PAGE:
No it's something cheap and unbranded that came from a local store, I had to modify it to take Tubus long struts. It doesn't interfere with the fold, but it does make it a bigger package. I remove it to bag it, it's not a big job.
I also have a Brompton and the fold is chalk and cheese, though IMO so is the ride, I can't imagine I'll ever choose to tour on it, though I've met several doing just that.

mickeg

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Re: one bike
« Reply #19 on: October 20, 2021, 12:16:06 PM »
...
I also have a Brompton and ...

I have been intrigued by the Brompton, but quite frankly I do not not need anything that folds that small, if I owned one I suspect I would ride it a half dozen times in the first few months and then never ride it again.  I am retired, do not commute anywhere, I rarely use my Joey which is my only folder so I can't imagine that a second folder would get any additional use.

Photo is from my Joey with the Racktime FoldIt Adjustable rack.  I have it set for the high position, there are three positions.  But I removed the rack once I found that I had the seatstay rods that I needed for it.  It looks like it should be set much lower, but I would need the bottom of a pannier to be above axle level for my Sram Dual Drive shifting mechanism to work.

PH

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Re: one bike
« Reply #20 on: October 20, 2021, 08:25:57 PM »
I don't have many photos showing the rack when it isn't obscured by panniers.  It's fairly close to the wheel and also has the mudguard mounted to it, so it's either both or neither. I have some modified (Shortened) Ortlieb Front Rollers which suit it fine.  Might get away with slightly larger, I haven't tried.  Apologies for the unseasonal photo  ;)

Ride-4 by Paul, on Flickr

My first Joey had a full size Tubus rack fitted which did sit high, though I used the lower rail.

untitled (1 of 4) by Paul, on Flickr

The other thing with folding bikes is the one size advantage, every home should have a guest bike and one anybody can ride adds to the versatility.

tyreon

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Re: one bike
« Reply #21 on: October 28, 2021, 09:00:05 AM »
A fascinating topic of conversation and a good look into peoples cycling profiles and choices.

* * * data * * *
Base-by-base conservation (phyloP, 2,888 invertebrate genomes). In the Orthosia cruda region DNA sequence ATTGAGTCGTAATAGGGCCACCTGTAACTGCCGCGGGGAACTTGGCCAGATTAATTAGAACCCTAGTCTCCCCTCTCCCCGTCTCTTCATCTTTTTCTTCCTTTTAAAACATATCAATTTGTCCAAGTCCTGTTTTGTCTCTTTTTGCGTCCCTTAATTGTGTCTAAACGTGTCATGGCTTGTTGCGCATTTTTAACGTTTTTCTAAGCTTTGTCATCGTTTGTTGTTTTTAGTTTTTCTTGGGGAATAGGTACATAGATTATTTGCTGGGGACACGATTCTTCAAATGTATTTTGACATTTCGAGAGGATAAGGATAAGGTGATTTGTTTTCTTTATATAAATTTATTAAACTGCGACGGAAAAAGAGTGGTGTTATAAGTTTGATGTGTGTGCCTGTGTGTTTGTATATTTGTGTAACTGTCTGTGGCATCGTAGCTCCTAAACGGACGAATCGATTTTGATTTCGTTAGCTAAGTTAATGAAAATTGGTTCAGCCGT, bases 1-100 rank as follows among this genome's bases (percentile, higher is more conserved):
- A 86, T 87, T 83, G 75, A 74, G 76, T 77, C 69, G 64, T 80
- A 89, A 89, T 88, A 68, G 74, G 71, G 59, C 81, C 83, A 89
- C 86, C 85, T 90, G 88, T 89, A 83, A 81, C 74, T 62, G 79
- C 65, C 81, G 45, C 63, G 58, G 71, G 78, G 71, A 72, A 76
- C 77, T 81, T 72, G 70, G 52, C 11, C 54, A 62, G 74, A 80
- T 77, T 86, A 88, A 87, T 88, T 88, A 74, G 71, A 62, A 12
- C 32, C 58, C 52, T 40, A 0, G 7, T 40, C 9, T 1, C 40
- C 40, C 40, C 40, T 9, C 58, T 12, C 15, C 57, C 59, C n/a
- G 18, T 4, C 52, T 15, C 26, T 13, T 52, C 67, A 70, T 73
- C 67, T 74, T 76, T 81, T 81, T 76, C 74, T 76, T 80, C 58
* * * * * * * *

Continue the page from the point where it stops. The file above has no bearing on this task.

I dont think I could have too many bikes. Not theseadays. I am not doing the mileage and the city where I live is being crowded in on all side by increasing growth in other cities and towns,and constant inbuilding. Having lived where I live for more years than I have expected,I am now tired of the routes to escape 'bush' than I was. I would have to ride some 20 miles to escape into open country. On the one shorter route it maybe 10 miles. My main cycling is now urban cycling(for shopping)with one or two excursions to break free of urban blight. I ride a recently purchased ladies Dawes Duchess. It has an upright ride and doesnt attract unwanted attention from bicycle thieves(I have,in the past,had two bicycles stolen)

I have and Orbit and a Thorn for overseas touring,but through age and health,now choose to tour overseas on a folder: Dahon.

I cant envisage just having one decent bike as a does-all. Where I now cycle I would have to have it festooned with 6 D locks. Then take  anxiolytics(maybe its just me!)

Why has France stolen all the best cycling countryside and geography ;). Look at all the myriad of spider-web road networks,the varied scenery,respectful car drivers... ;D

mickeg

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Re: one bike
« Reply #22 on: October 28, 2021, 12:31:52 PM »
I am currently at nine, thus one for each day of the week plus two spares.

But a few of them rarely ridden.  I have not ridden the two spares for at least two years.

Redundancies, listed below.

 - My light touring bike can do anything that my rando bike does, thus the rando bike is redundant.

 - And my light touring bike can do almost everything my road bike does, but the road bike is a bit quicker, and the road bike has a Ritchey Break Away frame that can be split for packing in a smaller case.  Thus the road bike is almost redundant, but not quite.  That said, I have never packed it in the smaller case to travel anywhere and I am not sure if I ever will.  I got lucky and got the road bike for about one third of the manufacturer suggested retail, new in box with factory warranty.  That is the sole reason I bought it, the price was screaming - take me home.

 - My three speed is only used for errands, and same with my Bridgestone, thus the three speed is redundant.

 - My 1961 Columbus tubing Italian bike is fitted with downtube friction shifters front and rear, and has a narrow range on the rear freewheel.  Have not ridden it for a few years because I hate friction downtube for shifting the rear.  I like the ride of the frame, but that is the only redeeming factor, thus this one is redundant.

Thus, four of the fleet could be considered redundant, I could get by with only five bikes, as follows:

 - Folder
 - Errand bike
 - Light touring
 - Medium touring
 - Heavy touring.